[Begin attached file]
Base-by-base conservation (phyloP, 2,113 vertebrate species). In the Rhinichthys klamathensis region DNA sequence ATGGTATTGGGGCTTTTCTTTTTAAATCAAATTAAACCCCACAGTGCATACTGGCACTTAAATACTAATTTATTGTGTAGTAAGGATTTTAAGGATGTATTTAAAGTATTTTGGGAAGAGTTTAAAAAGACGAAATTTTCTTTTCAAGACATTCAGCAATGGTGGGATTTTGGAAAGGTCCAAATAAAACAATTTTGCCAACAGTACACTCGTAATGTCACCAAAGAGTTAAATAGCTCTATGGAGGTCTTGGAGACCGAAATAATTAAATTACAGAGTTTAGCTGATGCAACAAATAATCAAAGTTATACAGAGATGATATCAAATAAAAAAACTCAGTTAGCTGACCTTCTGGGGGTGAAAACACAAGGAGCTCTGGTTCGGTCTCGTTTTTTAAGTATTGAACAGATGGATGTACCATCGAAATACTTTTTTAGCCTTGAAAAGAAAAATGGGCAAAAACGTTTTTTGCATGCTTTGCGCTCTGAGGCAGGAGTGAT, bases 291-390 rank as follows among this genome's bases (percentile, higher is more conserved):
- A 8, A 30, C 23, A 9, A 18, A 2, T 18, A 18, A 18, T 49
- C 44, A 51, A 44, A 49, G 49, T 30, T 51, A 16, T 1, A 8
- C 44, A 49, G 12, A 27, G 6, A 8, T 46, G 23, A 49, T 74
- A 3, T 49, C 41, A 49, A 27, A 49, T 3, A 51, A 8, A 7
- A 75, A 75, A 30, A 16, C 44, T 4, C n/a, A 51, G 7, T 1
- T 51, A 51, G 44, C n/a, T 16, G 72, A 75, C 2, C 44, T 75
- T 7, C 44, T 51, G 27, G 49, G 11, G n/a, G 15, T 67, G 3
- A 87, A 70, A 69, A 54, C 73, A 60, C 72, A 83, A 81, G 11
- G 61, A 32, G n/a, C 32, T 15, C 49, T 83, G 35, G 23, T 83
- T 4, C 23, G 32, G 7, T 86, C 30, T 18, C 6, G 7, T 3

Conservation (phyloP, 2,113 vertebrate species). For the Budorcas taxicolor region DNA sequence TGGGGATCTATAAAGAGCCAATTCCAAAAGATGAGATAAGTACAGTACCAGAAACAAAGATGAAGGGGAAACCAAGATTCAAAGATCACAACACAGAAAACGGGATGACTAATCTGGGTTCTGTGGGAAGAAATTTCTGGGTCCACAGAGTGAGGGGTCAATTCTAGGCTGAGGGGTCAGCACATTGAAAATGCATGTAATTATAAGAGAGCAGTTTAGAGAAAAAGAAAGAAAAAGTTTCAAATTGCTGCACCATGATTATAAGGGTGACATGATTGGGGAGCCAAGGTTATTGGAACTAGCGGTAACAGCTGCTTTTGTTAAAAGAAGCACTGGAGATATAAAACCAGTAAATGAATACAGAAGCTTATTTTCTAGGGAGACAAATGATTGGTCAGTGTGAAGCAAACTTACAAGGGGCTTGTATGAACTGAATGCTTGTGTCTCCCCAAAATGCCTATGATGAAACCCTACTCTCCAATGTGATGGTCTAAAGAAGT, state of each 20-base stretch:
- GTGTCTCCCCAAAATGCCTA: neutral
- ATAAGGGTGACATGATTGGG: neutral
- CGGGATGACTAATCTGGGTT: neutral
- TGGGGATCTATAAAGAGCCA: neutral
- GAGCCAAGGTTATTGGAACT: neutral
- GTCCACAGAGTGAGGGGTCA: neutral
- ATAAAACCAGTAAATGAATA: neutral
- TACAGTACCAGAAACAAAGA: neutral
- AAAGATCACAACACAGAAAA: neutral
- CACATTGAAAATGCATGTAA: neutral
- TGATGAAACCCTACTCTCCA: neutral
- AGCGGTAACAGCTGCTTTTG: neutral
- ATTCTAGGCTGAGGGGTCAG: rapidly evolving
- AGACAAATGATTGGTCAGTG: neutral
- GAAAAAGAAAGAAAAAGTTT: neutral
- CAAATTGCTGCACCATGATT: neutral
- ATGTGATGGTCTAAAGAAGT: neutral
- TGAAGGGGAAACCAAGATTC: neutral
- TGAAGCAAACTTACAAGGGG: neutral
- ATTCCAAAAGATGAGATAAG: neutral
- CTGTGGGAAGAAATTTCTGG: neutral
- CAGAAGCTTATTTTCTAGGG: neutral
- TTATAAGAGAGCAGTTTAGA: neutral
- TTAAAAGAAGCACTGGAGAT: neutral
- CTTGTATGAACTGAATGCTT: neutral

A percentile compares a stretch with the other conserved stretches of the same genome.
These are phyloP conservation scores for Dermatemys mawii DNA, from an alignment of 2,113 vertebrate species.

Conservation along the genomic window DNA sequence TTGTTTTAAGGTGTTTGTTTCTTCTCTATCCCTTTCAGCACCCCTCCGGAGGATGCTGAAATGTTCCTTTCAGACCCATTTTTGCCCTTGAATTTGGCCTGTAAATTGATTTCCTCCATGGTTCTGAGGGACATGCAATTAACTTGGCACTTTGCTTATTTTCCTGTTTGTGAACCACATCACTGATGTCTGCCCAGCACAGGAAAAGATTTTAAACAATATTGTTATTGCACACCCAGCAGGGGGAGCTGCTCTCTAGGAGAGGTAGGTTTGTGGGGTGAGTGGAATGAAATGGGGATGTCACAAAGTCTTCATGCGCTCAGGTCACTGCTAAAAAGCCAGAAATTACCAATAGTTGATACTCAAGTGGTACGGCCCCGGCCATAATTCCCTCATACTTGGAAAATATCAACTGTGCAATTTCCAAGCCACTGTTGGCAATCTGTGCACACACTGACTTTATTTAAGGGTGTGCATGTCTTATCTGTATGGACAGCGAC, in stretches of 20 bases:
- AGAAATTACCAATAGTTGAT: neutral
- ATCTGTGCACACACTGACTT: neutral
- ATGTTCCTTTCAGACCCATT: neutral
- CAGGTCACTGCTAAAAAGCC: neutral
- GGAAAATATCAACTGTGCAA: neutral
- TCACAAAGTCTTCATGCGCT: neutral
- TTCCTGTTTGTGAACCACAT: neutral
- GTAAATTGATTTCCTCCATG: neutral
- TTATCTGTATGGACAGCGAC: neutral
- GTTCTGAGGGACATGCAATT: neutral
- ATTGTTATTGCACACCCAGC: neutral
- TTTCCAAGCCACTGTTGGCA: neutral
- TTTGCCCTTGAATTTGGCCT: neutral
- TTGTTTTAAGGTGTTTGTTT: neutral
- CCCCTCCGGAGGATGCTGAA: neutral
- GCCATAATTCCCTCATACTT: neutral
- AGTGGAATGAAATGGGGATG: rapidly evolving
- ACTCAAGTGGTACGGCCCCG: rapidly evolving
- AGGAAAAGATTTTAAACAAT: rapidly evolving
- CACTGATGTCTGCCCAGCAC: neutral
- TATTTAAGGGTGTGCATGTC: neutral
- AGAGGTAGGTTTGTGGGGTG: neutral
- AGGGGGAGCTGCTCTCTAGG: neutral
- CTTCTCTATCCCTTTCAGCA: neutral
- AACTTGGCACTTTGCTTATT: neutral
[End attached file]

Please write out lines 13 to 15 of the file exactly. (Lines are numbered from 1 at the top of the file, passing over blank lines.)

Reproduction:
- GTGTCTCCCCAAAATGCCTA: neutral
- ATAAGGGTGACATGATTGGG: neutral
- CGGGATGACTAATCTGGGTT: neutral